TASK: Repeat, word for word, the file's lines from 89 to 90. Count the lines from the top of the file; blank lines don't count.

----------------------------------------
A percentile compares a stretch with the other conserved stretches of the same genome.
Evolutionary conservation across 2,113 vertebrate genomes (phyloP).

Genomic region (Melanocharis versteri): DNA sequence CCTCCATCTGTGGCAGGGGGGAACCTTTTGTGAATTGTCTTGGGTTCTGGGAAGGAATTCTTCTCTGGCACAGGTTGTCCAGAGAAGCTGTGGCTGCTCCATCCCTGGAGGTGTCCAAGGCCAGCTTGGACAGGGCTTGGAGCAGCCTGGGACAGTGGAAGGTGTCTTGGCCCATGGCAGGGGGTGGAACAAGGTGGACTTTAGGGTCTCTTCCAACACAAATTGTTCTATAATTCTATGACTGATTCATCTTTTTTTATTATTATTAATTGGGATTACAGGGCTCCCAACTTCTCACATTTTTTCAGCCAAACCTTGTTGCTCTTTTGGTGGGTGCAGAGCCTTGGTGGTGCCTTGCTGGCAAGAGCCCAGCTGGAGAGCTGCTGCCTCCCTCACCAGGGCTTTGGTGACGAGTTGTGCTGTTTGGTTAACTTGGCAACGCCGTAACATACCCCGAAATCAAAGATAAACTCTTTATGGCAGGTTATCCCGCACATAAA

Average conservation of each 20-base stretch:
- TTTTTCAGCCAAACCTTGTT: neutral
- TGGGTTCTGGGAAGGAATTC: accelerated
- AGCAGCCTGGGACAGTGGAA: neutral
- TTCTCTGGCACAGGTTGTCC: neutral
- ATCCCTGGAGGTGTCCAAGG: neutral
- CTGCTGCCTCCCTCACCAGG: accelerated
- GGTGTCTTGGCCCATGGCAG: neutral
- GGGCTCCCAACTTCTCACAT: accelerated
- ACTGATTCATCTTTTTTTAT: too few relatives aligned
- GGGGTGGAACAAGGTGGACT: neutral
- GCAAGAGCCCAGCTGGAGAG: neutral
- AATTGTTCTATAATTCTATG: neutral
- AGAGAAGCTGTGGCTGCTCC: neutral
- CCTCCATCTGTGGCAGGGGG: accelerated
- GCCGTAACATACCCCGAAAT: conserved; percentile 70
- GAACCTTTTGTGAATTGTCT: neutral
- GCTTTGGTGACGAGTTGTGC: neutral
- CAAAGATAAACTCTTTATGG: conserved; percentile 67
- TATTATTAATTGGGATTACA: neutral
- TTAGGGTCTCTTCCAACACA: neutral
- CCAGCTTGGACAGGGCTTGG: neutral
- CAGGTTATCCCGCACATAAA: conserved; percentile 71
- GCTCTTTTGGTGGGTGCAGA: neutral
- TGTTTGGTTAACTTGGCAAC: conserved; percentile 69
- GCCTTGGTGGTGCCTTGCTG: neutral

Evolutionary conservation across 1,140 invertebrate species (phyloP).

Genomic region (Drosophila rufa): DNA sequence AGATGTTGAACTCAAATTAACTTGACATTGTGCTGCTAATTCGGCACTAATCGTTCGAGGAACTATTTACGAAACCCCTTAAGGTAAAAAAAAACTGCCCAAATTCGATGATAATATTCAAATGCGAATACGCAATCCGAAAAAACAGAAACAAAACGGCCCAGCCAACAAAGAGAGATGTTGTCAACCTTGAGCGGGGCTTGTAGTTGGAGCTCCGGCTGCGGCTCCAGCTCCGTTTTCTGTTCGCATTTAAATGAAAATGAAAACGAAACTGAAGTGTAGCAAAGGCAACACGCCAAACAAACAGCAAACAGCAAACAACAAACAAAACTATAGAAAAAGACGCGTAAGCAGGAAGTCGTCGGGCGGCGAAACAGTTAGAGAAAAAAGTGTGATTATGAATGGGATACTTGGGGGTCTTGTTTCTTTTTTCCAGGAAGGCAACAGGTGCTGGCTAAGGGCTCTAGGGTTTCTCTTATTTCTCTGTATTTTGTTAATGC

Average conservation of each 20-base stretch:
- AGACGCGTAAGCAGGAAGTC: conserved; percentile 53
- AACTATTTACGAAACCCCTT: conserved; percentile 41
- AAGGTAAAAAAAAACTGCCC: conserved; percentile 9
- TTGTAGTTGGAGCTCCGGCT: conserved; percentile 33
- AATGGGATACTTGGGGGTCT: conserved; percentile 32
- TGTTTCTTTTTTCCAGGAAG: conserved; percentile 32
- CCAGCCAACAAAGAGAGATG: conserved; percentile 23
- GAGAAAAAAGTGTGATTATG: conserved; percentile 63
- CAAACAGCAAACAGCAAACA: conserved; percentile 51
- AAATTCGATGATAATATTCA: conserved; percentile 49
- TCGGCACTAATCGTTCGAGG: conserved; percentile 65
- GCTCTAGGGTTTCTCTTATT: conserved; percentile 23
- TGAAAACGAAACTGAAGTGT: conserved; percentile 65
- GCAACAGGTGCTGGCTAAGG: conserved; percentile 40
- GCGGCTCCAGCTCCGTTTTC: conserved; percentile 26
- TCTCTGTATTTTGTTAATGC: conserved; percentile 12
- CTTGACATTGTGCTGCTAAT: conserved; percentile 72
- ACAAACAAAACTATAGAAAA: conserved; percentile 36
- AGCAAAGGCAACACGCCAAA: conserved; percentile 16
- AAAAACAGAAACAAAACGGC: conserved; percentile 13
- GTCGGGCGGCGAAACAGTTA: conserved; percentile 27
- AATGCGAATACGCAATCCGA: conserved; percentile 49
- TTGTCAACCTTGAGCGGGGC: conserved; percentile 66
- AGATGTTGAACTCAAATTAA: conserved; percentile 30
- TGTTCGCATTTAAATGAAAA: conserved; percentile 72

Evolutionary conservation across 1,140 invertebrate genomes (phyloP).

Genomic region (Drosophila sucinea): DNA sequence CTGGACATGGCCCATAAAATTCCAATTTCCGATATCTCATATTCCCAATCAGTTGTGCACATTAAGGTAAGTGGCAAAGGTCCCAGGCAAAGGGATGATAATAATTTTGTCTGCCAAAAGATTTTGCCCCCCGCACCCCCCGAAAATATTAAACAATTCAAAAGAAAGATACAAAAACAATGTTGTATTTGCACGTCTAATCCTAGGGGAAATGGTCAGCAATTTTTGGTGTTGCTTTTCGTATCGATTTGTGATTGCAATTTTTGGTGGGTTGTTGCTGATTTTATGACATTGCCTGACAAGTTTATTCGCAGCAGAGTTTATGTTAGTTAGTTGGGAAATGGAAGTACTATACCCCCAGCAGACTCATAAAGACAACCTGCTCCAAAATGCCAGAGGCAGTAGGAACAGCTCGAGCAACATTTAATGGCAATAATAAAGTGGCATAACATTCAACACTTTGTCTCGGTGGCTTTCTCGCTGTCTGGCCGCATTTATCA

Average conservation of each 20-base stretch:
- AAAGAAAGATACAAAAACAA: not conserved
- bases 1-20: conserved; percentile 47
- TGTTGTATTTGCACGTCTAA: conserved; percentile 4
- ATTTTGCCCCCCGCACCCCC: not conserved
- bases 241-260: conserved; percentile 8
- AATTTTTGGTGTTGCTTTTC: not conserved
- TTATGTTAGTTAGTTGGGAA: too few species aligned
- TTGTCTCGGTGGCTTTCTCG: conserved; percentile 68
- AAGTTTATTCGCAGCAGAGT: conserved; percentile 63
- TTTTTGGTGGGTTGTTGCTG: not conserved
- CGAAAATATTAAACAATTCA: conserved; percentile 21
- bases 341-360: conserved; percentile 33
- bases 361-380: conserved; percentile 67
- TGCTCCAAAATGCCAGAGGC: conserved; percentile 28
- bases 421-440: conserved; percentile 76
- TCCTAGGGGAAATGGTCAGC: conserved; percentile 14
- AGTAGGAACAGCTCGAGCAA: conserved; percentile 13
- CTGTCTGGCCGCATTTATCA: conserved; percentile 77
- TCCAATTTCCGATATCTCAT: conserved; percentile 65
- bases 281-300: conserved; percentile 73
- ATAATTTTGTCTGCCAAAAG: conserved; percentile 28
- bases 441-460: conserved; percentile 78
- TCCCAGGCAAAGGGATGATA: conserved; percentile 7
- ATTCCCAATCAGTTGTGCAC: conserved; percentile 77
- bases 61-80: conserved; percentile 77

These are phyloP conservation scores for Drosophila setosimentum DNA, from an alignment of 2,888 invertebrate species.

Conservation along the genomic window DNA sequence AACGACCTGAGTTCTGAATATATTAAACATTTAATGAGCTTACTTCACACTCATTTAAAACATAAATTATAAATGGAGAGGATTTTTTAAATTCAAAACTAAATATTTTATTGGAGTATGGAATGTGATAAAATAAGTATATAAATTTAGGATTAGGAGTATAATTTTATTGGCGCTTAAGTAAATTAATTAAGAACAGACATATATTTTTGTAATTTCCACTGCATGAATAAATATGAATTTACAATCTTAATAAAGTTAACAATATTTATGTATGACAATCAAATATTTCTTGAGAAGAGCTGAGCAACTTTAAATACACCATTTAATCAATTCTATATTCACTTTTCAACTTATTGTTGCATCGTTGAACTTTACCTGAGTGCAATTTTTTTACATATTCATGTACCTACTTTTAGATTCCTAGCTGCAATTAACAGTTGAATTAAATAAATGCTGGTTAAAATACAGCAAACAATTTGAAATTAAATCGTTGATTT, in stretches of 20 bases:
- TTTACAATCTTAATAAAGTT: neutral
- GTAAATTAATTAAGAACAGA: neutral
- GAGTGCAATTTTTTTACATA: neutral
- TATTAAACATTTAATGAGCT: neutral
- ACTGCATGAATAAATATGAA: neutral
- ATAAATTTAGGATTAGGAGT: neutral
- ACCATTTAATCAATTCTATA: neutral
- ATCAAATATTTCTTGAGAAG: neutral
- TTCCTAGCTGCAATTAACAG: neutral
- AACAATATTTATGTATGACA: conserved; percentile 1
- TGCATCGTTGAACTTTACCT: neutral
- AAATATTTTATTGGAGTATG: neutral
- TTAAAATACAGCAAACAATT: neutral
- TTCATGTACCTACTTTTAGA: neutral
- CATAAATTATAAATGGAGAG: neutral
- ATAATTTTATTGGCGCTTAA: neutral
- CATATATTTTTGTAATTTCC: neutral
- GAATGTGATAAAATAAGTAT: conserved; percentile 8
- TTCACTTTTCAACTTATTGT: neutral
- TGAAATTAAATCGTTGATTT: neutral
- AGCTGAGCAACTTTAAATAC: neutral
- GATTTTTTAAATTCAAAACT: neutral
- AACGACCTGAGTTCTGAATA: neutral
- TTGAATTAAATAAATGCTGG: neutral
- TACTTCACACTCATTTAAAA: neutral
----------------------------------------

- GTAAATTAATTAAGAACAGA: neutral
- GAGTGCAATTTTTTTACATA: neutral